Transactional documents generated by client-purchased software packages are necessarily generic. Businesses have few design or layout options, leaving them dissatisfied with the appearance or functionality of these critical customer communications. Fortunately, print/mail service providers can re-engineer the documents, allowing their clients to communicate with their customers as they wish.
Re-engineering software can easily reformat documents to increase readability and customer understanding. But the real potential for adding value to client-composed documents comes from extracting data and using it to enhance communications between companies and customers.
Improving the Documents
A common example is separating documents meeting specific criteria. Service providers could segment high balance brokerage accounts, for example. Clients may see value in offering their most important customers a premium presentation such as spiral bound account documents printed on premium paper. In another case, billing documents indicating a customer pays online with direct debit can be re-engineered to alter inserting machine barcodes. When service providers mail those bills, they won’t include remittance envelopes.
Analyzing billing details, print/mail service providers might add URLs or QR codes, leading customers to instructional videos, tips, or accessory order pages relevant to specific products they have bought. Providers can also add targeted marketing messages directly to the documents. Unlike pre-printed inserts, personalized marketing messages based on data extracted from print files can match the characteristics of individual recipients, making the messaging more relevant and effective.
Some applications, such as phone bills, generate transactional documents with many pages of details. Print/mail service providers using data mining and document re-engineering techniques can strip out the details and create truncated statements for their clients. Archived documents would retain all the details of course.
Even more powerful is the practice of extracting data from print files and matching it to outside databases. Print/mail service providers can exploit precise targeting by accessing demographic data about document recipients. Service providers can compose and deliver on-document offers and messages according to dwelling type, income, age, or other factors. Some clients may benefit from variable maps showing the route to retail stores closest to the customer’s address.
Consumers expect companies with whom they do business to know them as individuals. They want communications from those businesses to be consistent with their relationship with the company. Many organizations struggle with executing a single-source, omni-channel customer communications strategy because their customer data is scattered data across unconnected databases. Printed documents, however, frequently provide enough detail about individual customer relationships to allow print/mail service providers to create communications more meaningful and relevant to the customers who receive them.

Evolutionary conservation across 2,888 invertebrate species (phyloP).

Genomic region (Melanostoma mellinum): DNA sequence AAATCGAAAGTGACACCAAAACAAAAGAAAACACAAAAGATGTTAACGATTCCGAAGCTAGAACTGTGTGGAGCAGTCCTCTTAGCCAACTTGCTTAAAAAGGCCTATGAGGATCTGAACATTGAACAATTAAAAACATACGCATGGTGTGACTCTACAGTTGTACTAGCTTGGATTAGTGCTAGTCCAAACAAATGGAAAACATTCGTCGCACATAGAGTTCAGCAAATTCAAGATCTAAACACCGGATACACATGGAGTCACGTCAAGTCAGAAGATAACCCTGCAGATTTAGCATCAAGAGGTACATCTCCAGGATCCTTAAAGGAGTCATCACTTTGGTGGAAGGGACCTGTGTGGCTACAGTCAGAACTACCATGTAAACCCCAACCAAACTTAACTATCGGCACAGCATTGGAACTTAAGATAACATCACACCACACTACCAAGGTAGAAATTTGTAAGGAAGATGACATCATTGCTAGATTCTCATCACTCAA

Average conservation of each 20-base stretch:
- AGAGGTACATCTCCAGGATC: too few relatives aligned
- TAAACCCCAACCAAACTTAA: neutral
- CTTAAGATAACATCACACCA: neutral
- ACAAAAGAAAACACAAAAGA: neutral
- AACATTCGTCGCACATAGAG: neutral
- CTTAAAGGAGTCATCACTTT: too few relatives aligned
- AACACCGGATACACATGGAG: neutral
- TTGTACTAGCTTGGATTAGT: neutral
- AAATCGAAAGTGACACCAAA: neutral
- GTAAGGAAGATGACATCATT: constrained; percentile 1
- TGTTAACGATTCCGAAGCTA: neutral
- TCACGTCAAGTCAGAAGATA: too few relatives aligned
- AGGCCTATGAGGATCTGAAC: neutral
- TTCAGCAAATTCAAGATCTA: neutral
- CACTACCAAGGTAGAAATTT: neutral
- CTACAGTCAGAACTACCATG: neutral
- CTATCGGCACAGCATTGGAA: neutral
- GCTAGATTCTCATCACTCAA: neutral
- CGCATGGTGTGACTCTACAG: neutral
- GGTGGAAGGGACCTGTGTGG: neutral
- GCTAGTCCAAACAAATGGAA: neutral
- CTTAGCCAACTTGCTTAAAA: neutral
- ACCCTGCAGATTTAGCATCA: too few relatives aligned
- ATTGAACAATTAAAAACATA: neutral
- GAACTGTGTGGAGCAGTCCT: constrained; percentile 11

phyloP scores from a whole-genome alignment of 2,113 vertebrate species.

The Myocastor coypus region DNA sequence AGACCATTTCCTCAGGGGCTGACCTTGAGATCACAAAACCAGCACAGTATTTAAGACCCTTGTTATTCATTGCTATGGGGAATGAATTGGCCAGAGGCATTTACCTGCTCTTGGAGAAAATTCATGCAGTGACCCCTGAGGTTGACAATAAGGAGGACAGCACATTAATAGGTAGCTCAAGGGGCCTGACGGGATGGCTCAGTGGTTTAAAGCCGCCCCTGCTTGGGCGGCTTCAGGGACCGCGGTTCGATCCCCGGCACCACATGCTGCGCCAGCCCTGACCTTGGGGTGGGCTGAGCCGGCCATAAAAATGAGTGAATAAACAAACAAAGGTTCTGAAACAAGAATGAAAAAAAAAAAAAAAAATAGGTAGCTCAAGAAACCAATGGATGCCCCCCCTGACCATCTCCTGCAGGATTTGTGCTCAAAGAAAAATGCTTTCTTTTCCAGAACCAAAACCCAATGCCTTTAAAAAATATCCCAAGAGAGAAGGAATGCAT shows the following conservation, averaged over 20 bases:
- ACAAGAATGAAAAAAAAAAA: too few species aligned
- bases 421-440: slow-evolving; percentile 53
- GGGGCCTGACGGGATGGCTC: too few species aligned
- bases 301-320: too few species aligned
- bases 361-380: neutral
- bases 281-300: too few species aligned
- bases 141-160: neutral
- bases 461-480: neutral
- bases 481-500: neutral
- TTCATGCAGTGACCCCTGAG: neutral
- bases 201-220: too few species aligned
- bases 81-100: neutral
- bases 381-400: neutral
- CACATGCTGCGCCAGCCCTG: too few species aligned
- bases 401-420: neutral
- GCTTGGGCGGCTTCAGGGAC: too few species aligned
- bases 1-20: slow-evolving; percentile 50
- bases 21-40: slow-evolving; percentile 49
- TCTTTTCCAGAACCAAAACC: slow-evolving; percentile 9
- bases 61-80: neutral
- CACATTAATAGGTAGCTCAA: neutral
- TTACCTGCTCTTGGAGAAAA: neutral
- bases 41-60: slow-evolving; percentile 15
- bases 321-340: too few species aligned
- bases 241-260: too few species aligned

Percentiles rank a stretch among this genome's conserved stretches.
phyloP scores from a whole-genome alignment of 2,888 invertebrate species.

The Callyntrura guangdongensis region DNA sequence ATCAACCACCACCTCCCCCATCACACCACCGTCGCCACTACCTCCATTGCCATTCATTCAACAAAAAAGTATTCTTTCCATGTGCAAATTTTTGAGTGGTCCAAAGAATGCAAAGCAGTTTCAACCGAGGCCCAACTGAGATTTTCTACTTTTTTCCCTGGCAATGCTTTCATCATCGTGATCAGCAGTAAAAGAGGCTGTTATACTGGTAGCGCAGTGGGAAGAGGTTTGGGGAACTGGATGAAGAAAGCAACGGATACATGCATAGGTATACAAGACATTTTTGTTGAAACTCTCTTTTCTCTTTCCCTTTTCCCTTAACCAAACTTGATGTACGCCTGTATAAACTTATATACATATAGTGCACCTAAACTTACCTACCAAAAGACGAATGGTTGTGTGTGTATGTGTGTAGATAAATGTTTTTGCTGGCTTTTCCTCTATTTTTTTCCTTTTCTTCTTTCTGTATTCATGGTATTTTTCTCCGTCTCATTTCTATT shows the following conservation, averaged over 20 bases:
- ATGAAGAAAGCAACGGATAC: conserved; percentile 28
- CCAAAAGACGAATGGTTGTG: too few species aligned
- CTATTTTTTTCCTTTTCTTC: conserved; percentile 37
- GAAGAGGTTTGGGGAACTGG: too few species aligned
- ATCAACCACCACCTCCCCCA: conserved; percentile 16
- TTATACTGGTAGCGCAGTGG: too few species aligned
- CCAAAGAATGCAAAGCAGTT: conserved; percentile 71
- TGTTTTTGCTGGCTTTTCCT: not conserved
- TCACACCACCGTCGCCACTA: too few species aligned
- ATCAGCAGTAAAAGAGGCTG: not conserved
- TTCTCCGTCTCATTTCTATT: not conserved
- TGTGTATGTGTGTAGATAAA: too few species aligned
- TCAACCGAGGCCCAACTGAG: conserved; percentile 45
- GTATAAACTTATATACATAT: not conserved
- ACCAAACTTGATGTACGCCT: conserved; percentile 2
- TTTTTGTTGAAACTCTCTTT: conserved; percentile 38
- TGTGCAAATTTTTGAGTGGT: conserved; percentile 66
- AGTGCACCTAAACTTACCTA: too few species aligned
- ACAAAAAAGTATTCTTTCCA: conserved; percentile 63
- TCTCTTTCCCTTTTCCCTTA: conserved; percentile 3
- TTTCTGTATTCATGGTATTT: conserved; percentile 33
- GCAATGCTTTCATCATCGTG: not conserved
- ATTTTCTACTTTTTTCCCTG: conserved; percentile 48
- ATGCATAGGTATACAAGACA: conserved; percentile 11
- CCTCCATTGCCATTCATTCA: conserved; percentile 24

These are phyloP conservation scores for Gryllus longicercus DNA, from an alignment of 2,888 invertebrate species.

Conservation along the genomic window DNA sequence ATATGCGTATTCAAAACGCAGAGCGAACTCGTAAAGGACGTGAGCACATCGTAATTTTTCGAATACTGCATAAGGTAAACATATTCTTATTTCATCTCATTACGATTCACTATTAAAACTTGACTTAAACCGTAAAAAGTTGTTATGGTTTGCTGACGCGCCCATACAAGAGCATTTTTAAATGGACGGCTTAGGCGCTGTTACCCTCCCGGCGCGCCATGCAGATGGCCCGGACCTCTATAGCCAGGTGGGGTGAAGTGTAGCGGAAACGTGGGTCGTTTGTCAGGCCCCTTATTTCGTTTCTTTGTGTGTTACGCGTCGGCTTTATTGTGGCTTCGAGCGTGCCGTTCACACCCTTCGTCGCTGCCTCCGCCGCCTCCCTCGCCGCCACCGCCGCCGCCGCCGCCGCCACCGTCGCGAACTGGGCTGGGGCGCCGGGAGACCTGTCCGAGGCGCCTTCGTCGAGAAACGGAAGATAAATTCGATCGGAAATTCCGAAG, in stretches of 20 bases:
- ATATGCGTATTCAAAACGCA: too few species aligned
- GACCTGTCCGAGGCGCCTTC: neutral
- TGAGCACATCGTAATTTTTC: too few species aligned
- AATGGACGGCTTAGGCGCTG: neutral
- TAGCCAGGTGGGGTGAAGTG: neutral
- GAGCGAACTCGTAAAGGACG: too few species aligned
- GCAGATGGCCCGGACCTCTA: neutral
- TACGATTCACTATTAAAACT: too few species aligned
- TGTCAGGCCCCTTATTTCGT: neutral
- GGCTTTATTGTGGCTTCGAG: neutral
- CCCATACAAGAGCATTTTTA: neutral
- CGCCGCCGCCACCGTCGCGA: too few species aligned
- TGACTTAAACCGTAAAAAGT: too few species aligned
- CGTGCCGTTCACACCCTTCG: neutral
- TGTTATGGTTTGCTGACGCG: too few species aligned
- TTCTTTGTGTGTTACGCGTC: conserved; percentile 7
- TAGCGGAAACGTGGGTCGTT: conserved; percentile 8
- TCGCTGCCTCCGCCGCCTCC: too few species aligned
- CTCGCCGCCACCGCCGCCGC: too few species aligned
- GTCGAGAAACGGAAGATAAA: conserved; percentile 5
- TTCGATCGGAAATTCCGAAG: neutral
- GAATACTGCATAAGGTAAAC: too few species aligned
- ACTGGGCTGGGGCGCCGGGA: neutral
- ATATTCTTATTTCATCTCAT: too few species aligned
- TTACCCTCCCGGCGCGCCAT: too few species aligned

Improving the Workflow
Besides enhancing the appearance or functionality of documents, data mining software can also allow print/mail service providers to make significant improvements in their production workflows.
Combining documents from many small jobs is a great example. When service providers mingle dissimilar documents from several customers or applications, they must ensure mailing addresses on all the documents print in a consistent location. Re-positioning the addresses allows service providers to mail all the documents in common outbound window envelopes.
Service providers can extract print data to create indexes used to track items throughout document production, automate reprints, control inserter operation, household documents, or archive them.
Document re-engineering software can also create a competitive advantage for service providers by decreasing page counts. In large runs, eliminating a page or two from each document can shorten processing times by hours. Mailing bills a day earlier is sure to please the clients.
Adding pages can have its advantages also. I have known service providers that handled flats as a manual workflow. They would print the documents and adhesive mailing labels, matching them up and hand-inserting into 9 x 12 closed-face envelopes. By extracting address information from the print files and adding a cover page, operations like these could use window envelopes for their flats and insert documents by machine.
Mining client documents for data is one way print/mail service providers can migrate from their roles as commodity vendors to trusted client partners. When the information needed to make customer communications more effective is already in the print files, they can repurpose that data. Improving documents with data on hand is much easier than retrieving data from client databases strewn throughout the enterprise.
Data mining tools designed for extracting information from print files are versatile. Print/mail service providers will find they can use the software to improve their product and simultaneously streamline their operations.
Mike Porter is President of Print/Mail Consultants, an independent consulting firm that evaluates document operations workflows and helps clients make and implement strategic improvement decisions. For more ideas about how to prepare your organization for the future, connect with Mike directly at firstname.lastname@example.org or follow @PMCmike on Twitter.